LOS ANGELES (May 13, 2014) – The Los Angeles Board of Education today backed a bill under consideration by the California Legislature that would allow voters to permit school districts, county offices of education and parents to determine the best way to teach language to students.
Currently, instruction must take place primarily in English as a result of Proposition 227, a state ballot measure passed in 1998. This requirement applies largely to educating children for whom English is a second language; most speak Spanish. The new bill, known as SB 1174, seeks to change that.
Board Vice President Steve Zimmer, who sponsored the resolution said, “Every child comes to school with a rich and robust language. Our best research shows that approaches that honor and celebrate language, community and culture are the most successful. SB 1174 does just that. This is not only right, it is just. I am honored that the Board has stood with our students and their families in support of Senator Ricardo Lara and SB 1174.”
“In a district like LAUSD, where 27 percent of students are English Learners, I strongly support SB 1174,” said Board Member Mónica García, co-sponsor. “We need to change every law that limits our teacher’s tool box and we must work together to ensure all students can read and write and make it to graduation.”
Another co-sponsor, Board Member Bennett Kayser said, “I am delighted to join with state Senator Lara in broadening learning opportunities for our children. Our students need to prepare for a global economy. This bill helps give them the tools to compete and succeed.”
“In a district like LAUSD, where 27 percent of students are English Learners, I strongly support SB 1174,” said Board Member Mónica García. “We need to change every law that limits our teacher’s tool box and we must work together to ensure all students can read and write and make it to graduation.”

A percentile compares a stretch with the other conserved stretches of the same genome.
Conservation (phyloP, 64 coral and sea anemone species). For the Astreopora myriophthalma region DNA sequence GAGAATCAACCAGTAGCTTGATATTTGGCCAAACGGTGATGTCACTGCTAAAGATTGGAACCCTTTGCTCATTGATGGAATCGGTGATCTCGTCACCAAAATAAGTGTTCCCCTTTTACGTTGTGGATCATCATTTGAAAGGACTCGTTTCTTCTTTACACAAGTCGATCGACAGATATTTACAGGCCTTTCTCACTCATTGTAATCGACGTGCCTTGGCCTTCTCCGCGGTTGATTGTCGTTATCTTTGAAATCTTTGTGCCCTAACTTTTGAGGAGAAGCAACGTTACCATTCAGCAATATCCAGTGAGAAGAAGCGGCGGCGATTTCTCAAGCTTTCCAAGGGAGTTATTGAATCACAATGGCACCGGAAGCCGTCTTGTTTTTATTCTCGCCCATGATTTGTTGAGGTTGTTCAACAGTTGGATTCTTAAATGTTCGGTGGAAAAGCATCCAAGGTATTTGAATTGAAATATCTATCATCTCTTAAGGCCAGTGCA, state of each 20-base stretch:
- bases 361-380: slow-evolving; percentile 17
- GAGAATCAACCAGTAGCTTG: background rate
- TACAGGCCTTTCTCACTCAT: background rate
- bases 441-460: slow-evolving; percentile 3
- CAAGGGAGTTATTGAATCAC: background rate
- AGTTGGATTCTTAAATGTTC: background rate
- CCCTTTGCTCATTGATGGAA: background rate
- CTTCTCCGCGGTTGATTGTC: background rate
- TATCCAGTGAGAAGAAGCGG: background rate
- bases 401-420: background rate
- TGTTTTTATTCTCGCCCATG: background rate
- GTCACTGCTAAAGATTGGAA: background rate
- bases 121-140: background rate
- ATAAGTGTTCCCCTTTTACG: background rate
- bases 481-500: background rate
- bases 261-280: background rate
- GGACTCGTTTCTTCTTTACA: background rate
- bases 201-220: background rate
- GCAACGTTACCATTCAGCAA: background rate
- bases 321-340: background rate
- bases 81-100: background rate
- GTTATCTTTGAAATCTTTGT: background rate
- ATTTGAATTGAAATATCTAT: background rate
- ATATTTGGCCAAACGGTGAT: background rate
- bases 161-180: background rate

State Senator Lara said in a recent statement that Proposition 227 no longer fits in today’s world, when the demand for more linguistically skilled workers is increasing. The intent of his California Ed.G.E. (Education for a Global Economy) Initiative “is about giving our students and state the educational and economic edge. Employers across all sections are increasingly citing the need for multilingual and multi-literate employees to conduct business.”
The School Board resolution pointed out that “normally, instructional methods are the purview of teacher training and research institutions where educators debate decisions about instruction through a process adjudicated by the State Board of Education.”
Moreover, the resolution cited a 2006 state evaluation that found the approach mandated by Proposition 227 does not reflect the current state of the art, evidence-based programs that develop students’ bi-literacy and bilingualism, which are most effective for long-term academic success and for closing the achievement gap.
While the state bill progresses through the legislative process, the Los Angeles School Board directed Superintendent John Deasy to communicate L.A. Unified’s support to the appropriate committees in Sacramento and, in particular, to members of the Los Angeles delegation.
Contact: Claudia Vizcarra (213) 241-4259